No need to panic – experts after Welwitschias loss

By Michael Uugwanga

IT was an unexpected result this past Saturday when the Welwitschias were defeated in Abidjan by Ivory Coast in the opening round of the Rugby Africa Cup, which is part of the Rugby World Cup 2023 qualifying process; raising some eyebrows after the defeat.

The Welwitschias have a new coach in South African born-trainer Allister Coetzee, who previously coached the South African national team from April 2016 to February 2018.

Namibia was brought down to earth by an Ivorian side that has not even been in the top division of African rugby for over a decade, beating perennial Rugby World Cup (RWC) qualifiers Namibia 24-13 in Abidjan.

The team was without most players that play professional rugby abroad, notably Johan Deysel, Tjiuee Uanivi, Janco Venter, Torsten van Jaarsveld, Wian Conradie, Cliven Loubser, Damien Stevens and Aranos Coetzee, and as a result they were punished by the Ivorians.

The Welwitschias must win their second fixture to keep alive their hopes of making it to France 2023. They were due to play their second match against Madagascar last night in Abidjan.

Former backline coach of the Welwitschias, Roger Thompson said even though the result against Ivory Coast was not expected it is evidence that rugby is growing in Africa.

“The loss against Ivory Coast was not expected however it is evident that none of the African nations competing to qualify can be underestimated. I believe our kicking game needs to improve against Madagascar as they feast on turnover possession and we need to be a lot more patient with ball in hand bringing our forwards into the game. We just could not get it to function well as we were inactive as a national team group for more than 18 months. No need to panic yet because I am confident that we will get the desired result,” said Thompson.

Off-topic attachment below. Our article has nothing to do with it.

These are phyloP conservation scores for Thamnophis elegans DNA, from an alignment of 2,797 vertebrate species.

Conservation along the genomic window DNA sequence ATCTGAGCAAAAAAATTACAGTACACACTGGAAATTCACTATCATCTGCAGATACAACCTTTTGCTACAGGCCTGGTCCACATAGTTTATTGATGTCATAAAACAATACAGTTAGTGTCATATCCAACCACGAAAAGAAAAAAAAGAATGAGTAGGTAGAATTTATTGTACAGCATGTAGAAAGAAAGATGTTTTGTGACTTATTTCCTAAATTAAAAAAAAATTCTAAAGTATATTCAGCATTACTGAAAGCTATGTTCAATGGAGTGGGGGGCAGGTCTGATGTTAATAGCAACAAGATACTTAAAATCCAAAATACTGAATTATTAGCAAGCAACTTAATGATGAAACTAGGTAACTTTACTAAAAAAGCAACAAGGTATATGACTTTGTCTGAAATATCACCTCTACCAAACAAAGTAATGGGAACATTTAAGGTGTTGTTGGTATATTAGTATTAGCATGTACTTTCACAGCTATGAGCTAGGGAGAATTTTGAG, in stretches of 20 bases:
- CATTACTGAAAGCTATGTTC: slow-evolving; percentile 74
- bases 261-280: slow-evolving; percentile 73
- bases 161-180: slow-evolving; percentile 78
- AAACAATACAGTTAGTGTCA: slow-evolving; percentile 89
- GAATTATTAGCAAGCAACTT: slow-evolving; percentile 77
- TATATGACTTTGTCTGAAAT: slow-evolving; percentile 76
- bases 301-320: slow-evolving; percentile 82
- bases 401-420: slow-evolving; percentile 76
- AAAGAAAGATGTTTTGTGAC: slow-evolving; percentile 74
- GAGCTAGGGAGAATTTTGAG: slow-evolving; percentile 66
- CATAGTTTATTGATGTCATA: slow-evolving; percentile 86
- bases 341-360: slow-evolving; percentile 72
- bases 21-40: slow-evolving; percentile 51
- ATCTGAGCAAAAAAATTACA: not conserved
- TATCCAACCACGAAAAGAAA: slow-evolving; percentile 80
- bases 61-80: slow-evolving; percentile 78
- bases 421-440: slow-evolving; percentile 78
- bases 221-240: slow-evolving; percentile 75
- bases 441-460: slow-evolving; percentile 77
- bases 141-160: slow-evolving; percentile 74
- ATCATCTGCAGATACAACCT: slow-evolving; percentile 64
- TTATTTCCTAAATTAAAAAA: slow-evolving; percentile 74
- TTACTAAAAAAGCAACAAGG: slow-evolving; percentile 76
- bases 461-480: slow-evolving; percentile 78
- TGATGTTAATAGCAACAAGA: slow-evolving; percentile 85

Current U-20 men’s coach and former Welwitschias great, Jood Opperman said that people should not use Covid-19 as a scapegoat for the defeat but rather improve on the field of play.

Opperman however said that he is speechless after the defeat and is hoping for a better result in the next match.

“We must put in consideration that other African nations are now competitive. My concern against Ivory Coast was that we were losing the balls so cheaply. We need to start playing a little more wide. Maybe we went a little bit down after the World Cup as we did not play matches. Also the absence of the local league due to Covid-19 but the other nations did also not play rugby due to Covid-19. However, no need to panic for now,” he said.

This year’s Rugby Africa Cup sees 12 teams split into four pools and the top two sides in each pool will move into next year’s tournament.

Rugby Africa Cup 2022 has a knockout format – quarter-finals, semi-finals and final – and will determine the Africa qualifier for the next World Cup.

The winner of that final in 2022 will go through to RWC 2023 as Africa One and join Pool A with New Zealand, France, Italy and Americas One. The runner-up will move into the final qualification tournament.

Namibia is in pool A alongside Ivory Coast and Madagascar.

Namibia has been at the last six consecutive World Cups in 1999, 2003, 2007, 2011, 2015 and 2019 and are the second ranked team in Africa behind world champions, the Springboks of South Africa.

In the world Namibia is ranked 24.